Articles tagged with GPs
My email to Stephen Dorrell, Chairman of Health Select Committee, on GP practice boundaries
“If your committee is unable to scrutinise this policy thoroughly, then who should?” George Farrelly shares an email to Stephen Dorrell MP about the Government’s proposal to abolish GP practice boundaries.
My second email to Jeremy Hunt on the fraudulent GP practice boundary policy
“There is of course another very important question here that I feel, as a professional and as a citizen, needs to be addressed. What is wrong with the system that we have come to this?” George Farrelly challenges the move towards abolishing GP practice boundaries.
Department of Health response to my email to Jeremy Hunt: the smell of rotting fish
“Yesterday I received the following email from the Department of Health. It alleges to be a reply to my email of 8/9/13 to Jeremy Hunt (see previous post). It does not address any of the concerns I raised in that email.” George Farrelly shares the response that he has received to his recent email to Jeremy Hunt MP.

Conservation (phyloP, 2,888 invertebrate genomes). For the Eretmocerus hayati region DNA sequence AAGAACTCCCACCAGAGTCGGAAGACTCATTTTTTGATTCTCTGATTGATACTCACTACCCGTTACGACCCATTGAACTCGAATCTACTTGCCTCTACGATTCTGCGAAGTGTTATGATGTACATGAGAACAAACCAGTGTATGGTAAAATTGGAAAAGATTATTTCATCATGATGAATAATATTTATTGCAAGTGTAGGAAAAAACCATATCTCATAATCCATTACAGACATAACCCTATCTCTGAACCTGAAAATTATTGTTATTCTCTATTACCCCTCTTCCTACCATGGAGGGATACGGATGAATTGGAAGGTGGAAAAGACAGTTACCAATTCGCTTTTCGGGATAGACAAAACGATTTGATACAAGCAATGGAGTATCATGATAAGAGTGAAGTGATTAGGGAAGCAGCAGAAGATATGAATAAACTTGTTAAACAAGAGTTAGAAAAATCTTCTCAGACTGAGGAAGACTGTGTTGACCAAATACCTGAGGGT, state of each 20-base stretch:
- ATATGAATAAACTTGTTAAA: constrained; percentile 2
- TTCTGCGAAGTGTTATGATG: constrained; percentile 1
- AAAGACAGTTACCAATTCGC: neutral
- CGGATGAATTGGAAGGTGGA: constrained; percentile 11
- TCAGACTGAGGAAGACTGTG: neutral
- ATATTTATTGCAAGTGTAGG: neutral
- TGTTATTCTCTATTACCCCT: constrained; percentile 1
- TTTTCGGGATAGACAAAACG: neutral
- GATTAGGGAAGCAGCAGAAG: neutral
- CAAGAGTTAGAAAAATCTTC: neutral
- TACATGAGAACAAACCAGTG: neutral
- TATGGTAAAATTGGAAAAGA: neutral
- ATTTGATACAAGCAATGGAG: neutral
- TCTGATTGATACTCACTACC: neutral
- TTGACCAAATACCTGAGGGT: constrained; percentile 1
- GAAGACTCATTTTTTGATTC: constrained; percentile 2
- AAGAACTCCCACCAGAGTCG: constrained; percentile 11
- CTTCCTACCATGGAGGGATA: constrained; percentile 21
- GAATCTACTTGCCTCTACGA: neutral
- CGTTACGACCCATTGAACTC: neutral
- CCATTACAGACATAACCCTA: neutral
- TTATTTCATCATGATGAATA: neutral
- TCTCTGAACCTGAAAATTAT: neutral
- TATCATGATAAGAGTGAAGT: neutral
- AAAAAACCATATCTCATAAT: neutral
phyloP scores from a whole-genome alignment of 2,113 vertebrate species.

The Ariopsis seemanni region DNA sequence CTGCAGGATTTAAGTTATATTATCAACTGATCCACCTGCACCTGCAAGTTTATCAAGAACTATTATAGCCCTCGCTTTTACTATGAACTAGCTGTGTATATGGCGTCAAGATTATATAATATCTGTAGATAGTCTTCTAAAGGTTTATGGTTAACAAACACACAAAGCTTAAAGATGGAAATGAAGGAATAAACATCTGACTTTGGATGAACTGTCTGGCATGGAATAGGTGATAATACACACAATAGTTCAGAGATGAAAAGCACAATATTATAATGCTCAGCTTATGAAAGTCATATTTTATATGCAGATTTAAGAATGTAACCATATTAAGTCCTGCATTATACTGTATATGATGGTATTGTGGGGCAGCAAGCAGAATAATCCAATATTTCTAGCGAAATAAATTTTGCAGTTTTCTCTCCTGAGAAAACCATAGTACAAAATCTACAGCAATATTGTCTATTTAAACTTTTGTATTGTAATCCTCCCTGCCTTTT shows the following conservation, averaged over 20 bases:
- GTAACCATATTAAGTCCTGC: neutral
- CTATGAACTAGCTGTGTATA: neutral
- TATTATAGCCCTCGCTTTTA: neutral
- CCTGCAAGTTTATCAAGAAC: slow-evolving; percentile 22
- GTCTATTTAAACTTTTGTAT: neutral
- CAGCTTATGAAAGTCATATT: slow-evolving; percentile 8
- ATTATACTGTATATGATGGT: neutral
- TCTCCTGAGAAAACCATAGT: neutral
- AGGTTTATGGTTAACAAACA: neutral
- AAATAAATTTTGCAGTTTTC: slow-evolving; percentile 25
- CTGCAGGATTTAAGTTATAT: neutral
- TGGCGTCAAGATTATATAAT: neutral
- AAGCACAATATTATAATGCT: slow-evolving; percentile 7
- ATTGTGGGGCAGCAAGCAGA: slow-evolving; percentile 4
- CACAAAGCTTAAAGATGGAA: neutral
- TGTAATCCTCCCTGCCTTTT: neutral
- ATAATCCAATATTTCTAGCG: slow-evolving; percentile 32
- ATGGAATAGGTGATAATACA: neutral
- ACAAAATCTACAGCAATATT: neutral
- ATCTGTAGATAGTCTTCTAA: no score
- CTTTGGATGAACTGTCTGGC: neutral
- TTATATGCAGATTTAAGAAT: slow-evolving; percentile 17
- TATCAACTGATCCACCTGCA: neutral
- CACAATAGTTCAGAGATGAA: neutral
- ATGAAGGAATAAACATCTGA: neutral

My warning to Jeremy Hunt on policy to abolish GP boundaries: is it fraudulent?
“This patient ‘choice’ appears on the surface to be a welcome development. But as someone who has worked as a GP for over 25 years, it simply does not work…” George Farrelly explains his concerns with abolishing GP practice boundaries - and suggests what may really be behind this reform.
Competition, choice and quality in general practice
“The formulation of the patient as a ‘rational chooser’ underpins contemporary political policy, but is contradicted by studies about the experience of illness, the nature of suffering, the practice of care and the wishes of patients.” Jonathon Tomlinson explains why ‘patient choice’ fails to understand what patients really want.
Are GPs too lazy?
Two evenings ago, when I arrived home at 9pm for supper, my daughter, with a smile on her face, pointed me to the front cover of the current edition of The Week which asks ‘Are GPs too lazy?’ She and her brother were always clear that they were not going to study medicine because they thought their parents, both GPs, worked […]